From The Archives, published by The Modernist Society in March 2018, is a collaboration with the MMU Special Collections presenting images from their Visual Resources Library slide collection.

Together with Dr Richard Brook of the Manchester School of Architecture, we have curated a series of 6 photobooks each focussing on post war new towns and social housing. The majority of these images are rarely seen and have never been in print before. The images are historical, from the 1960s and 70s, and were scanned from the original slides.

The individual books are beautifully litho printed in full colour and are themselves limited edition. We will release one book a month between April and September 2018 and also all six books in a box set - hand numbered and limited to 100.

The individual titles are:

Cwmbran, Peterlee, Hulme, Hyde Park Sheffield, Runcorn, Skelmersdale.

These photobooks were curated from slides that are part of Manchester Metropolitan University’s Special Collections. They were housed in the Visual Resources Centre that was created from a number of distinct image collections, the largest of which was the Manchester School of Art’s former slide library. Begun in the mid 1960s and built-up in direct response to the visual needs of lecturers and students in the pre-digital art school, the collection comprises over 275,000 analogue slides covering most of the subject areas then taught within the School, including large sections on architecture and urban planning.
Whilst many of the slides in the collection were made by copying images in various printed sources, a significant proportion are unique and original photographs taken by members of staff or, occasionally, by students. Among these original slides there are thousands of images of buildings, streets and spaces. Usually, as with the images presented here, the photographers were intent on recording new and emerging features in the built environment - the redevelopment of towns and cities, the construction of new towns, suburbs and major housing projects. In doing so, they created a quirky but compelling visual archive of physical, infrastructural and social change in the last four decades of the twentieth century.

Collectively the images we have curated have an amateur feel that at times verges on the banal and, regularly, the seemingly mundane. It is these very qualities that make them interesting. Though perceptibly boring, there is a utility in the specialism of the subjects captured. They are from an era of new development when Britain was at the vanguard of planning and devising new ways of living for the motor age and the rise of the consumer.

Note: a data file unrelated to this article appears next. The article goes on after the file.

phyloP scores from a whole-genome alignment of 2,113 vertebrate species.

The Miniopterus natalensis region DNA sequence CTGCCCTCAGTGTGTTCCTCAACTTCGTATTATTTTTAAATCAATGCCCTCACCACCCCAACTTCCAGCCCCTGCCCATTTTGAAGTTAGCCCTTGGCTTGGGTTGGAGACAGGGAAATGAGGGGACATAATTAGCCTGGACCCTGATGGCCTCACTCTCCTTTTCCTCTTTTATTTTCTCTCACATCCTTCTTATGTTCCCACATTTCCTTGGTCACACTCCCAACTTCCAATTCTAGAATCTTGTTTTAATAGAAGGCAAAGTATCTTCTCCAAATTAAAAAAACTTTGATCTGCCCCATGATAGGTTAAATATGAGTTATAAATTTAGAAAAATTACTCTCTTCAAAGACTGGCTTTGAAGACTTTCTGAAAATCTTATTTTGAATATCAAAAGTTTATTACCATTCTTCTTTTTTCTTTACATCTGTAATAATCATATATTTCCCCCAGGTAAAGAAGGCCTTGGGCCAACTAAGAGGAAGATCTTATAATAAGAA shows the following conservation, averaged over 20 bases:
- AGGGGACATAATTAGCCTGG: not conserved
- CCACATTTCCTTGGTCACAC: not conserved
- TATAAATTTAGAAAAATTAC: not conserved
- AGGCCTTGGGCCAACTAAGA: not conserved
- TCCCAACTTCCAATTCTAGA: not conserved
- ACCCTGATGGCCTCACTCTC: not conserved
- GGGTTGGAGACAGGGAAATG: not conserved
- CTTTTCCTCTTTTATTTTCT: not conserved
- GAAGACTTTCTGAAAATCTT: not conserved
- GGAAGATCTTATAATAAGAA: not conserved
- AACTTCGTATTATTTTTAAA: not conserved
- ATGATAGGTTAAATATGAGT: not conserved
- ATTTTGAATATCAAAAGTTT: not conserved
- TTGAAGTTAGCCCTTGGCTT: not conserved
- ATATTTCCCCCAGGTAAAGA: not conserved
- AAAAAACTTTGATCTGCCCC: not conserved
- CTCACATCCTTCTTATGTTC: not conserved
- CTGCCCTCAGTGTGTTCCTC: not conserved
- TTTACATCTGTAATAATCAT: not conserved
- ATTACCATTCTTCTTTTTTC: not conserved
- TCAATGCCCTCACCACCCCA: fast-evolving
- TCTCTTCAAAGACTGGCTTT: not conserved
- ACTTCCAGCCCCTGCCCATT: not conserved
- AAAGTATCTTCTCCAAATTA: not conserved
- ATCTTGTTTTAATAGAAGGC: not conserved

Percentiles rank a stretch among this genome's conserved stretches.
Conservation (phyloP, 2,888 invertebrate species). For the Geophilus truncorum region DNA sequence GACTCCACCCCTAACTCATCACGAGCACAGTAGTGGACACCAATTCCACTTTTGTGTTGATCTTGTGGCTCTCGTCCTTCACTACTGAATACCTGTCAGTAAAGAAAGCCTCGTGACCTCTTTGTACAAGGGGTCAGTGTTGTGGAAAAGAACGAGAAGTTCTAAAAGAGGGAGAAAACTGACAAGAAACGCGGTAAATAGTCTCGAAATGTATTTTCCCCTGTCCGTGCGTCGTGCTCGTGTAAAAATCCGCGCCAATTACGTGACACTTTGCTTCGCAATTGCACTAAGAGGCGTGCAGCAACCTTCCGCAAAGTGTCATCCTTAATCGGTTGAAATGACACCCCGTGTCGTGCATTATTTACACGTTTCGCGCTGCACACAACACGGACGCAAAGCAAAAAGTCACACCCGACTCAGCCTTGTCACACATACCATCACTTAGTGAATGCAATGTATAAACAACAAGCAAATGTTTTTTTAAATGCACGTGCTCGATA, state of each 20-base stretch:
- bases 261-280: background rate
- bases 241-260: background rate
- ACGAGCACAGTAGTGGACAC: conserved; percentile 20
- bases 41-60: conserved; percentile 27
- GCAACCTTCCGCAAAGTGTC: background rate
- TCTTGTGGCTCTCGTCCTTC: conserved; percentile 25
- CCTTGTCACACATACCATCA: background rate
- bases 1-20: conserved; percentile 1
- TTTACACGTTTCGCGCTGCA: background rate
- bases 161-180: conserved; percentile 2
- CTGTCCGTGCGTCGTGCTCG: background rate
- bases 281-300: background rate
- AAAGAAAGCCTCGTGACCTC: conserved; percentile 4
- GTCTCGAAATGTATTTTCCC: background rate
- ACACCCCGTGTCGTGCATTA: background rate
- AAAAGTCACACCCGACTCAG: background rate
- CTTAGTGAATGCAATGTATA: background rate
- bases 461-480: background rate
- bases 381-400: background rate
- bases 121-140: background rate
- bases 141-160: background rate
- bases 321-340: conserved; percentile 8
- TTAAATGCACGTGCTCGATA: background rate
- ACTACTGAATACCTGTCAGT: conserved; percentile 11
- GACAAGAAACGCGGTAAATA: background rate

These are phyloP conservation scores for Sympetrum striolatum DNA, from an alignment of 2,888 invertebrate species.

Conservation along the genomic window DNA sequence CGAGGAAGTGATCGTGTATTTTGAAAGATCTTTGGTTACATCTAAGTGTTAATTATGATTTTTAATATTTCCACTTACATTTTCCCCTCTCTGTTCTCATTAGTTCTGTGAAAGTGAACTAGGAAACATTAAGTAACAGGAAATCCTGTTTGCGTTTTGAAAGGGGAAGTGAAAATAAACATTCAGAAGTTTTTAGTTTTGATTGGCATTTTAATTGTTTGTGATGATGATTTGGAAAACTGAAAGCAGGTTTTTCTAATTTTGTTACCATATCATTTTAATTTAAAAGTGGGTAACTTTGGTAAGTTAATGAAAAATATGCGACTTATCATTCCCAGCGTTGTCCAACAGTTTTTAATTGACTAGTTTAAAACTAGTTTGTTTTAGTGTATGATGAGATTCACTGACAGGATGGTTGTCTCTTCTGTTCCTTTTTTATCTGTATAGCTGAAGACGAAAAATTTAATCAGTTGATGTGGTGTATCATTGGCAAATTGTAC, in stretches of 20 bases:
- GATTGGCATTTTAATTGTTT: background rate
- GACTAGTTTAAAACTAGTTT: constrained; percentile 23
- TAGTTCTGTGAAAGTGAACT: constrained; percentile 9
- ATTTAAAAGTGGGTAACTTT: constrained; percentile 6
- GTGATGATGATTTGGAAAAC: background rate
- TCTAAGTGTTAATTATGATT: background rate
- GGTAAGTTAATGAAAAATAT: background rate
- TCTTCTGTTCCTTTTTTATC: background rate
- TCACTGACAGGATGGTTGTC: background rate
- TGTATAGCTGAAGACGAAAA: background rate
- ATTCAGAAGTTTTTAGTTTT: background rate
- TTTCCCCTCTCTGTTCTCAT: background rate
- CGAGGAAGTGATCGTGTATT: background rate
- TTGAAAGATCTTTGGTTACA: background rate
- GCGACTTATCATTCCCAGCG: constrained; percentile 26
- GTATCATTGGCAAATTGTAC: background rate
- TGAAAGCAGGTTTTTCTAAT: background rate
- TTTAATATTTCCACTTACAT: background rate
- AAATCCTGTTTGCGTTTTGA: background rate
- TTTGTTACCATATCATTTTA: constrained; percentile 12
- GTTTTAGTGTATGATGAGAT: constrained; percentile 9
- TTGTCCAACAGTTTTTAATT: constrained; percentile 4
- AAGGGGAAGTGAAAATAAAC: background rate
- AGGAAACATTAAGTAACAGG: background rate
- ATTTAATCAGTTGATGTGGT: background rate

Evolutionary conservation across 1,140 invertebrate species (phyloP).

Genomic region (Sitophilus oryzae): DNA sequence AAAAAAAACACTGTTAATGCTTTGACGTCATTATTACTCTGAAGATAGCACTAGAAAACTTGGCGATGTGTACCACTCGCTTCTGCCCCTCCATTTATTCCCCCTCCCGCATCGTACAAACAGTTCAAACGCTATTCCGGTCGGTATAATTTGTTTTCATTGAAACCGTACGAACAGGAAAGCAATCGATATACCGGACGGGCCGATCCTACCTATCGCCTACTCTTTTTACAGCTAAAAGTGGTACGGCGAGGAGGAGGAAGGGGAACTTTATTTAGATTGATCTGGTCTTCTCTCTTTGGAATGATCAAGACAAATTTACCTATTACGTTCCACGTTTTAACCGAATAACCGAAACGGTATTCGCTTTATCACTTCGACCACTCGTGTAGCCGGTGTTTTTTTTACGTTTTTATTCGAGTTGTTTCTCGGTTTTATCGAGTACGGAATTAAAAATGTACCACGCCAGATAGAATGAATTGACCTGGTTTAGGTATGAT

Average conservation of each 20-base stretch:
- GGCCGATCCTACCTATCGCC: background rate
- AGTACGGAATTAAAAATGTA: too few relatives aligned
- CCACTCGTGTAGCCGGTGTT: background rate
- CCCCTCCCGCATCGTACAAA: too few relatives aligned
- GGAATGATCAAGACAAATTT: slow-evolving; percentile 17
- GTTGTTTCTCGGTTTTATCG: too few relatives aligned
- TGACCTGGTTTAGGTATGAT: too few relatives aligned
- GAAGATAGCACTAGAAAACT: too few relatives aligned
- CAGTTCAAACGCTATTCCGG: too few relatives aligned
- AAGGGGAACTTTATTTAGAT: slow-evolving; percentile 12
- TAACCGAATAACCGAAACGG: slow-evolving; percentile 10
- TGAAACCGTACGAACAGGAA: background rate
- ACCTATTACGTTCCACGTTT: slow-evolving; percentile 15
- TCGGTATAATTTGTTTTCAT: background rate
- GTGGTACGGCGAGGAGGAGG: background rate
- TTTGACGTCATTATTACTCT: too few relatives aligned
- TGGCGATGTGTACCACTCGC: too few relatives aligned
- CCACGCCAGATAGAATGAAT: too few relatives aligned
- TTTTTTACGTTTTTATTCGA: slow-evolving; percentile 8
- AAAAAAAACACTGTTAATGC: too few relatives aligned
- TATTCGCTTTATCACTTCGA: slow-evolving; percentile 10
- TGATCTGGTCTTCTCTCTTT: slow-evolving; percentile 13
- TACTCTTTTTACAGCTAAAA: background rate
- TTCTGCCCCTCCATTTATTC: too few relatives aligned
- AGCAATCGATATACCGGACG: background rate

Whether streets-in-the-sky or Radburn inspired cul-de-sacs, reports about the state sponsored mass housing schemes were published in a multitude of languages, which allowed others to learn from Britain’s experiments. These photographs served a purpose; they were learning aids used by lecturers - some were captured by lecturers and others by staff photographers. As such, the apparently banal images of corridors, garages, bin bags, estate pubs, playgrounds, gantries, bridges and repetitive housing clusters all had a reason attached to their production. Alone, any single image in this extended series may be so dull as to call to question its inclusion, together they offer a curated view of the operation of a town: its refuse collection; its circulation; its security; its vistas; its leisure; its space. In drawing together these sets and curating the images presented here we aim to celebrate the quotidian nature of the slides themselves and the mainstream production of housing in post-war Britain. The series asks what the everyday has to reveal about the society that produced both the space and the record of the space. These photographs offer a view of normality that has at its heart politics, a social agenda and a spatial ideology enshrined in lived experience.

We have made every attempt to preserve the qualities of the original photos. The images haven’t had marks removed and haven’t been cropped or straightened. There has been some colour balancing and a little tonal adjustment for print, especially on those shots that were under or overexposed. The honesty of film as a medium that reacts to light and time is core to our passion for this series.

Full Colour Litho Print on Munken Smooth supplied by G F Smith

Curated by Dr Richard Brook and The Modernist Society

Designed by Birthday

Printed by Evolution Print


148 x 210 mmm A5

Images © MMU Special Collections and not to be reproduced without permission